Celebrating Humility

On my lunch walk, today, a question came to mind and I pondered on it. When you are appreciated for the good you’ve done, how should you react? Assuming, of course, the good deed is indeed good and not some shady act done for the illegitimate gain of someone.

As an example, let’s say you put your life in danger to save someone’s life.

A possible reaction could be to disregard the gratitude and treat the deed as trivial. However, that runs the risk of belittling the value someone has in what you’ve done. Perhaps you saved the life of a child or a parent; to say, “oh it was nothing” is to say the family member had little to no worth and your deed was from having nothing better to do.

You can’t reject gratitude; but, do you embrace it and revel in it? That, then, puts you in company with the less-than-popular trait of pride. “That’s right, they should thank me because, if it weren’t for me …”

Pride is never the right response, right?

How then is one to accept gratitude, and do so humbly? Smile and keep walking? Hardly a satisfying response to ones who have been given a second chance at life, possibly.

That’s when I found the key to my conundrum. 

Although not every situation may be life threatening and not every deed may be worthy of a medal; nevertheless, two truths remain:

  1. The source of a good deed can only be a good entity
  2. The undoing of a bad situation can only be the result of sovereignty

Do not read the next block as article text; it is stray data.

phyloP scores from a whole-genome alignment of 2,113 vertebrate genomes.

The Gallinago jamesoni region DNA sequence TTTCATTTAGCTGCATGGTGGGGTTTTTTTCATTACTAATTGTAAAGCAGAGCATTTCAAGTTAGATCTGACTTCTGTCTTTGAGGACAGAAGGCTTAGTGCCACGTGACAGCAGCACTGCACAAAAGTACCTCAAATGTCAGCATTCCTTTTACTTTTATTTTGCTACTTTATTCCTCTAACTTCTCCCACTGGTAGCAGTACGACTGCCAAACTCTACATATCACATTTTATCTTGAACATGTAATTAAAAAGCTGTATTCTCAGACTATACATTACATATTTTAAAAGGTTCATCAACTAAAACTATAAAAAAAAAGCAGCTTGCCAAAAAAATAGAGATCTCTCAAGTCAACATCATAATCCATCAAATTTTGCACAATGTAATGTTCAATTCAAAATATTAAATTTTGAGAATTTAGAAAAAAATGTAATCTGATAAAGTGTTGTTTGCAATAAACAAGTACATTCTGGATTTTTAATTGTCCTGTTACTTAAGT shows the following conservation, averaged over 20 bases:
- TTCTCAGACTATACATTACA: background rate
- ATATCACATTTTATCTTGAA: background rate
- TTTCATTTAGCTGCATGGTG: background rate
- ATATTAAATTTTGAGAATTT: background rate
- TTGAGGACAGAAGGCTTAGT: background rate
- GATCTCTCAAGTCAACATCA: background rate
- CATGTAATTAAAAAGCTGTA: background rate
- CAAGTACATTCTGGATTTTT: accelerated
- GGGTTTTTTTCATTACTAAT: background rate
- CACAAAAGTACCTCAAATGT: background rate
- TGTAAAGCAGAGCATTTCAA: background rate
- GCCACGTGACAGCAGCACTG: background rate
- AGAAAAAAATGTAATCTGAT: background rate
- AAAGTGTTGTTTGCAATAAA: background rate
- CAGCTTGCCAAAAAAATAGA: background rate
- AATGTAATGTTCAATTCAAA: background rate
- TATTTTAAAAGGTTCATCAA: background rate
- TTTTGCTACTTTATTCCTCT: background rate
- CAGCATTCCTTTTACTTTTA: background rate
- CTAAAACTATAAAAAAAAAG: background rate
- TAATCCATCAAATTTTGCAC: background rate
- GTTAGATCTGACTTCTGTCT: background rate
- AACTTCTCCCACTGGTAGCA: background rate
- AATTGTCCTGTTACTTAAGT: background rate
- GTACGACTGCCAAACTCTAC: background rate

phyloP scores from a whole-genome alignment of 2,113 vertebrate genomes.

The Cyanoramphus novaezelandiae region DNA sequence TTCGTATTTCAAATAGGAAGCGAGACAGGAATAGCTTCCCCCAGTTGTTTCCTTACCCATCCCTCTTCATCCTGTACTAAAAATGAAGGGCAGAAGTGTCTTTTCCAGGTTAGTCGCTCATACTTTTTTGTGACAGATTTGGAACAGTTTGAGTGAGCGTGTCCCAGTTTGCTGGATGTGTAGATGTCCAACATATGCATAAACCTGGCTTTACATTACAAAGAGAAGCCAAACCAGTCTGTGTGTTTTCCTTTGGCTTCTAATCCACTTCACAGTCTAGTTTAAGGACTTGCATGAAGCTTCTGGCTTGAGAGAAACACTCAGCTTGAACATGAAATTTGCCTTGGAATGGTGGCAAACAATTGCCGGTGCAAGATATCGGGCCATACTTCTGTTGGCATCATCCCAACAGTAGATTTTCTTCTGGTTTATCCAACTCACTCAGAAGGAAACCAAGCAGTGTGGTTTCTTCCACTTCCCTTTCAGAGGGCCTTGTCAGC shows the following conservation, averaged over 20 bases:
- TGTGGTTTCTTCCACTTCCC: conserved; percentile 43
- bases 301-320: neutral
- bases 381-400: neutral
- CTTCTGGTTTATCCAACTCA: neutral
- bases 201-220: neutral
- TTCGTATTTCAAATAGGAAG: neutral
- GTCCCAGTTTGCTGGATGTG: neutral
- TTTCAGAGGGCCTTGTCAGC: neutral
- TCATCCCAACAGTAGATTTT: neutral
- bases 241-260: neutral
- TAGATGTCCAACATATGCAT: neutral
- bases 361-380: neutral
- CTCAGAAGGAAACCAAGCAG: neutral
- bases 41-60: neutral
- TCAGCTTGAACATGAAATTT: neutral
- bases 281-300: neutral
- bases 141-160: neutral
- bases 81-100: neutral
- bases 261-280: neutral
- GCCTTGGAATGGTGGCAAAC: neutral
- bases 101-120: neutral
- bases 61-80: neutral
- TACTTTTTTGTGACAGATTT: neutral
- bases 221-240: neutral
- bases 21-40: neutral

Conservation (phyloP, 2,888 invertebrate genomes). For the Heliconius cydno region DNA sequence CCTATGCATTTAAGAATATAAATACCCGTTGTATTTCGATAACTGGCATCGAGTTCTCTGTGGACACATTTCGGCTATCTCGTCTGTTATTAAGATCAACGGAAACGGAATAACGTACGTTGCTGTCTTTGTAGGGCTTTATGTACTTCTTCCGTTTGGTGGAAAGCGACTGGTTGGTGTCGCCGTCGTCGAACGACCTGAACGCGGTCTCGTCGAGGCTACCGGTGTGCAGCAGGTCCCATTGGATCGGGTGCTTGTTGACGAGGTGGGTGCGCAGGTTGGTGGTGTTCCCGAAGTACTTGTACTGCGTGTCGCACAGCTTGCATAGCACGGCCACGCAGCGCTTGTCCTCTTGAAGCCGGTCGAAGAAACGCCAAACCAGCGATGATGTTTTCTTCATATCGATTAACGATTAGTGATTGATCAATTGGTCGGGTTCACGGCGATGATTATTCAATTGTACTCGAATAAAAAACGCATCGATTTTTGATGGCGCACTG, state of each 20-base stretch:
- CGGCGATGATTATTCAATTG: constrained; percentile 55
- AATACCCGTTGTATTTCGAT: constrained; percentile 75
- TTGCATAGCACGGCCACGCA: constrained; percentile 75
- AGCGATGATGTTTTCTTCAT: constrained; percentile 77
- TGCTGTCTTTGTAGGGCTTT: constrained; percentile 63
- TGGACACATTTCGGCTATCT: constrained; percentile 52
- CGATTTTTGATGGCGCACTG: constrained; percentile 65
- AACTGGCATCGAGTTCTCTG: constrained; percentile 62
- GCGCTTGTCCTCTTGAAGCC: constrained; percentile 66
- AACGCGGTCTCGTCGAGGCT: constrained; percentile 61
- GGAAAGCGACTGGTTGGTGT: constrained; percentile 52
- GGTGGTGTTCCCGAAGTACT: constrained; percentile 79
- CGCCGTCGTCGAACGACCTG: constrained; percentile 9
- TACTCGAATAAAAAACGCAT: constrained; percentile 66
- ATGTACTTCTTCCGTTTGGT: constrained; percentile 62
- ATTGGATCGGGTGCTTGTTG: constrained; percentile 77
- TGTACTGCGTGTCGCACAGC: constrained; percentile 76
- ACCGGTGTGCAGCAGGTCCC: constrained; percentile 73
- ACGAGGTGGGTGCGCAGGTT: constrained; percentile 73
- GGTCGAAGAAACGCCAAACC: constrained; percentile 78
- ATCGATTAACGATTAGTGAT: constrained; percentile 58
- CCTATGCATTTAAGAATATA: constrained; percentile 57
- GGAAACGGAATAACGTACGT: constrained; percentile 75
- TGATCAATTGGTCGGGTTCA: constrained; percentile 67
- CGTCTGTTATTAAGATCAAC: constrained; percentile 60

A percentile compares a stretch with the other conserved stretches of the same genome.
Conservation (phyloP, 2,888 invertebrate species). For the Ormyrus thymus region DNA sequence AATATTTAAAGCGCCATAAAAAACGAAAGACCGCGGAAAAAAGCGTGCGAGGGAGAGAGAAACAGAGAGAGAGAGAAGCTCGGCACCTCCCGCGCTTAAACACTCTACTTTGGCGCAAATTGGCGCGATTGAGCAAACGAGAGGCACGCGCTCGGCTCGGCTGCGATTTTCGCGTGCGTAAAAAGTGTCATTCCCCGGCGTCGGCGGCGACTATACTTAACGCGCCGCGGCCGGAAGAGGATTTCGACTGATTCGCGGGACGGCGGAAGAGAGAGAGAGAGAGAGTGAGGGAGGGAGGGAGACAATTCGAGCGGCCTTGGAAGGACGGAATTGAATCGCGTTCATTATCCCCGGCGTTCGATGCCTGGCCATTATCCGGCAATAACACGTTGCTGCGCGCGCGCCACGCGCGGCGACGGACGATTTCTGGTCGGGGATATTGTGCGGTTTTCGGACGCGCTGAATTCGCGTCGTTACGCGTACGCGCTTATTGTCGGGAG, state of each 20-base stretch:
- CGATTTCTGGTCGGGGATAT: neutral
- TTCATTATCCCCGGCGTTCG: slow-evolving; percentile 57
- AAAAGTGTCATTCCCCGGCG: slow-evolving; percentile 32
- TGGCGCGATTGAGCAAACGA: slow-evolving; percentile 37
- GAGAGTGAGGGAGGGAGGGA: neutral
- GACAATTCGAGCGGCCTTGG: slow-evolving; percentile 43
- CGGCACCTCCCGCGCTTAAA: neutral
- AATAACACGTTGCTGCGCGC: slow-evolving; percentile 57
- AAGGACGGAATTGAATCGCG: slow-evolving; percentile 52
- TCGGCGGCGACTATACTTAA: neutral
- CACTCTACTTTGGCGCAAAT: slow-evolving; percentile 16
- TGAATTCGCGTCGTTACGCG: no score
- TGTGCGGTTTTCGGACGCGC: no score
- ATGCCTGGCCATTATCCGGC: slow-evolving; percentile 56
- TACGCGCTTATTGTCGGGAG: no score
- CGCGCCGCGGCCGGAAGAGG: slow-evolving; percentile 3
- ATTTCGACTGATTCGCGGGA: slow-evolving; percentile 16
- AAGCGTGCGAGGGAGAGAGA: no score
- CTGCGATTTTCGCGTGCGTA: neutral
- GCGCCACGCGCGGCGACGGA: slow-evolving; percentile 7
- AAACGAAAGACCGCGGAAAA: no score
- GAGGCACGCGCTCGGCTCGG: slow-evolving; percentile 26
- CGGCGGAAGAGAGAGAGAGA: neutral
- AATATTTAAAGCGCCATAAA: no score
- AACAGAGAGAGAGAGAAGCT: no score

In other words, only when we realise that good only comes from God and it is His sovereignty that chooses to use me for that good can I celebrate humility. Think of it like this:

God, who is omnipotent (all-powerful) chose to use me (when all sense would have chosen any body else) to carry out an act that a large hoard of angels were willing and more than capable of doing. If that isn’t humbling, I don’t know what is.

I used to picture it with the analogy of a carpenter who built a table and gifted you it. Do you thank him for his work or do you thank the hammer?

Then I realised that this analogy was missing two minor details:

  1. The hammer should be broken yet the carpenter still chooses to use it despite the many other fully intact ones in his toolbox
  2. The table should be a house under which the receiver can take shelter

A hammer can’t even hit a nail on the head without someone using it; how do I dare take credit or even humbly receive gratitude for a deed I didn’t even do? The credit goes to God and my joy and celebration is in the humbling experience that He chose to use me for this overwhelmingly good deed.

In the words of Jesus,

You are the light of the world. A city set on a hill cannot be hidden;  nor does anyone light a lamp and put it under a basket, but on the lampstand, and it gives light to all who are in the house.  Let your light shine before men in such a way that they may see your good works, and glorify your Father who is in heaven.

Matthew 5:14‭-‬16 NASB

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